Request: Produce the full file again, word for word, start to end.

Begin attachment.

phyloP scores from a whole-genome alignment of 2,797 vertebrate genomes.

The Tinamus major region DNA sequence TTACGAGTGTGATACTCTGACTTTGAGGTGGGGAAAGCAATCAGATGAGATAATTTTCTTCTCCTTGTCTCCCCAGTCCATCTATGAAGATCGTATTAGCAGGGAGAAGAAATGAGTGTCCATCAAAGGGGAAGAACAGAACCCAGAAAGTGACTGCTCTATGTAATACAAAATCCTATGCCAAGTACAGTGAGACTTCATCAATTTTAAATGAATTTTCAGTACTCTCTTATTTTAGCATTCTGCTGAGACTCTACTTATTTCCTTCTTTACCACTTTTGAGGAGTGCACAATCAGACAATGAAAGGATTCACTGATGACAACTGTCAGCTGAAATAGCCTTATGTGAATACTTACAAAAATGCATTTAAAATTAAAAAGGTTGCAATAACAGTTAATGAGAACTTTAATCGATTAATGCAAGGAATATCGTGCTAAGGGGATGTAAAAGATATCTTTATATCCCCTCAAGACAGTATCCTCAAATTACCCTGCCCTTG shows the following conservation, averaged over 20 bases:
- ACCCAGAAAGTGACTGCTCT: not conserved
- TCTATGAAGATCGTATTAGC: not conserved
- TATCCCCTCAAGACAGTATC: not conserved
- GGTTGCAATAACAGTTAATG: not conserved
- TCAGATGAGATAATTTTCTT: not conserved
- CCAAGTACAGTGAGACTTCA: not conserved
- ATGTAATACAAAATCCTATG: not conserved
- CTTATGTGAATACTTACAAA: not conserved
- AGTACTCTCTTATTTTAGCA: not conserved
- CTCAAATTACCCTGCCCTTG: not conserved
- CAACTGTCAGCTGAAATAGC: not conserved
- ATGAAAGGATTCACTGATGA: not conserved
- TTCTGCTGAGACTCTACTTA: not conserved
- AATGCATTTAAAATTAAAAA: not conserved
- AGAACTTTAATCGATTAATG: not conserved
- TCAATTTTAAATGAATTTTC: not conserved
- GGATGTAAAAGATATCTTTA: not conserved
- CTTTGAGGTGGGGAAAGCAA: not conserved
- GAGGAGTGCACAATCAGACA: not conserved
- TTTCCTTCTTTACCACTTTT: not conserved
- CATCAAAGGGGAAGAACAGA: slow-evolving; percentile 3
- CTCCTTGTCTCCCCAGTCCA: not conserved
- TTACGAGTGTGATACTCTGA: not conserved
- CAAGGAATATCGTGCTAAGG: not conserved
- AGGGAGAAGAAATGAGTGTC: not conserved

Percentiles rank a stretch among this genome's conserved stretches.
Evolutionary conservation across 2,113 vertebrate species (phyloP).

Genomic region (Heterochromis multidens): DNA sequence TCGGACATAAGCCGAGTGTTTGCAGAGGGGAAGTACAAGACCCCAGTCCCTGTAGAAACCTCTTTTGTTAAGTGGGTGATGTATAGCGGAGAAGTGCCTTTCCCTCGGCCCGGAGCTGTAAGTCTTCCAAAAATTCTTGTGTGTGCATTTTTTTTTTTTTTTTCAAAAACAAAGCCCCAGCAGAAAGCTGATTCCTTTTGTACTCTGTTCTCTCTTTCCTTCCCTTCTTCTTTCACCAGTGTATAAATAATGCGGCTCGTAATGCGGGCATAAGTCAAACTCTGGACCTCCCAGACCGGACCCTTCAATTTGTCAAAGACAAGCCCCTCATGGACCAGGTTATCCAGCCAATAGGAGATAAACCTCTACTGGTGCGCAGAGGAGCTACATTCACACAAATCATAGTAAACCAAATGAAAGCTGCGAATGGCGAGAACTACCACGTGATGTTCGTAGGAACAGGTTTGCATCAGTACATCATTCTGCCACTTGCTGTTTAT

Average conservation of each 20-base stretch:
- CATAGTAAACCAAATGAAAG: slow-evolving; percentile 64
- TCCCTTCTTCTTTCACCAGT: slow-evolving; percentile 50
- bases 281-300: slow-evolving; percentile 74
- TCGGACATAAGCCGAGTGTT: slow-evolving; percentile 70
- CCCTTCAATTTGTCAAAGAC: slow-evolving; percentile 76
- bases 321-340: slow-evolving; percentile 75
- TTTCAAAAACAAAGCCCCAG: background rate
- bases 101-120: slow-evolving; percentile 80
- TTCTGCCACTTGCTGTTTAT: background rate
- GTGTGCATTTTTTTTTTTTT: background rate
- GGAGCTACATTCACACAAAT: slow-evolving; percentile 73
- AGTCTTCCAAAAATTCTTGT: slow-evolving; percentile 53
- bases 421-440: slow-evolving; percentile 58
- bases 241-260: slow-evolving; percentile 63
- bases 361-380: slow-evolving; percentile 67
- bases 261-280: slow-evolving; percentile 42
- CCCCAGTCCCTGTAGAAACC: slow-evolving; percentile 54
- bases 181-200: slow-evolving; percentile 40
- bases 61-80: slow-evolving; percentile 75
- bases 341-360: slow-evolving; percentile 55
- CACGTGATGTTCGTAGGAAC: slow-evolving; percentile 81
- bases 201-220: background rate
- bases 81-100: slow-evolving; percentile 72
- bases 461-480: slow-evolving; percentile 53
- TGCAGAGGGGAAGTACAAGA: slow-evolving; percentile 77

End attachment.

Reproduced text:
phyloP scores from a whole-genome alignment of 2,797 vertebrate genomes.

The Tinamus major region DNA sequence TTACGAGTGTGATACTCTGACTTTGAGGTGGGGAAAGCAATCAGATGAGATAATTTTCTTCTCCTTGTCTCCCCAGTCCATCTATGAAGATCGTATTAGCAGGGAGAAGAAATGAGTGTCCATCAAAGGGGAAGAACAGAACCCAGAAAGTGACTGCTCTATGTAATACAAAATCCTATGCCAAGTACAGTGAGACTTCATCAATTTTAAATGAATTTTCAGTACTCTCTTATTTTAGCATTCTGCTGAGACTCTACTTATTTCCTTCTTTACCACTTTTGAGGAGTGCACAATCAGACAATGAAAGGATTCACTGATGACAACTGTCAGCTGAAATAGCCTTATGTGAATACTTACAAAAATGCATTTAAAATTAAAAAGGTTGCAATAACAGTTAATGAGAACTTTAATCGATTAATGCAAGGAATATCGTGCTAAGGGGATGTAAAAGATATCTTTATATCCCCTCAAGACAGTATCCTCAAATTACCCTGCCCTTG shows the following conservation, averaged over 20 bases:
- ACCCAGAAAGTGACTGCTCT: not conserved
- TCTATGAAGATCGTATTAGC: not conserved
- TATCCCCTCAAGACAGTATC: not conserved
- GGTTGCAATAACAGTTAATG: not conserved
- TCAGATGAGATAATTTTCTT: not conserved
- CCAAGTACAGTGAGACTTCA: not conserved
- ATGTAATACAAAATCCTATG: not conserved
- CTTATGTGAATACTTACAAA: not conserved
- AGTACTCTCTTATTTTAGCA: not conserved
- CTCAAATTACCCTGCCCTTG: not conserved
- CAACTGTCAGCTGAAATAGC: not conserved
- ATGAAAGGATTCACTGATGA: not conserved
- TTCTGCTGAGACTCTACTTA: not conserved
- AATGCATTTAAAATTAAAAA: not conserved
- AGAACTTTAATCGATTAATG: not conserved
- TCAATTTTAAATGAATTTTC: not conserved
- GGATGTAAAAGATATCTTTA: not conserved
- CTTTGAGGTGGGGAAAGCAA: not conserved
- GAGGAGTGCACAATCAGACA: not conserved
- TTTCCTTCTTTACCACTTTT: not conserved
- CATCAAAGGGGAAGAACAGA: slow-evolving; percentile 3
- CTCCTTGTCTCCCCAGTCCA: not conserved
- TTACGAGTGTGATACTCTGA: not conserved
- CAAGGAATATCGTGCTAAGG: not conserved
- AGGGAGAAGAAATGAGTGTC: not conserved

Percentiles rank a stretch among this genome's conserved stretches.
Evolutionary conservation across 2,113 vertebrate species (phyloP).

Genomic region (Heterochromis multidens): DNA sequence TCGGACATAAGCCGAGTGTTTGCAGAGGGGAAGTACAAGACCCCAGTCCCTGTAGAAACCTCTTTTGTTAAGTGGGTGATGTATAGCGGAGAAGTGCCTTTCCCTCGGCCCGGAGCTGTAAGTCTTCCAAAAATTCTTGTGTGTGCATTTTTTTTTTTTTTTTCAAAAACAAAGCCCCAGCAGAAAGCTGATTCCTTTTGTACTCTGTTCTCTCTTTCCTTCCCTTCTTCTTTCACCAGTGTATAAATAATGCGGCTCGTAATGCGGGCATAAGTCAAACTCTGGACCTCCCAGACCGGACCCTTCAATTTGTCAAAGACAAGCCCCTCATGGACCAGGTTATCCAGCCAATAGGAGATAAACCTCTACTGGTGCGCAGAGGAGCTACATTCACACAAATCATAGTAAACCAAATGAAAGCTGCGAATGGCGAGAACTACCACGTGATGTTCGTAGGAACAGGTTTGCATCAGTACATCATTCTGCCACTTGCTGTTTAT

Average conservation of each 20-base stretch:
- CATAGTAAACCAAATGAAAG: slow-evolving; percentile 64
- TCCCTTCTTCTTTCACCAGT: slow-evolving; percentile 50
- bases 281-300: slow-evolving; percentile 74
- TCGGACATAAGCCGAGTGTT: slow-evolving; percentile 70
- CCCTTCAATTTGTCAAAGAC: slow-evolving; percentile 76
- bases 321-340: slow-evolving; percentile 75
- TTTCAAAAACAAAGCCCCAG: background rate
- bases 101-120: slow-evolving; percentile 80
- TTCTGCCACTTGCTGTTTAT: background rate
- GTGTGCATTTTTTTTTTTTT: background rate
- GGAGCTACATTCACACAAAT: slow-evolving; percentile 73
- AGTCTTCCAAAAATTCTTGT: slow-evolving; percentile 53
- bases 421-440: slow-evolving; percentile 58
- bases 241-260: slow-evolving; percentile 63
- bases 361-380: slow-evolving; percentile 67
- bases 261-280: slow-evolving; percentile 42
- CCCCAGTCCCTGTAGAAACC: slow-evolving; percentile 54
- bases 181-200: slow-evolving; percentile 40
- bases 61-80: slow-evolving; percentile 75
- bases 341-360: slow-evolving; percentile 55
- CACGTGATGTTCGTAGGAAC: slow-evolving; percentile 81
- bases 201-220: background rate
- bases 81-100: slow-evolving; percentile 72
- bases 461-480: slow-evolving; percentile 53
- TGCAGAGGGGAAGTACAAGA: slow-evolving; percentile 77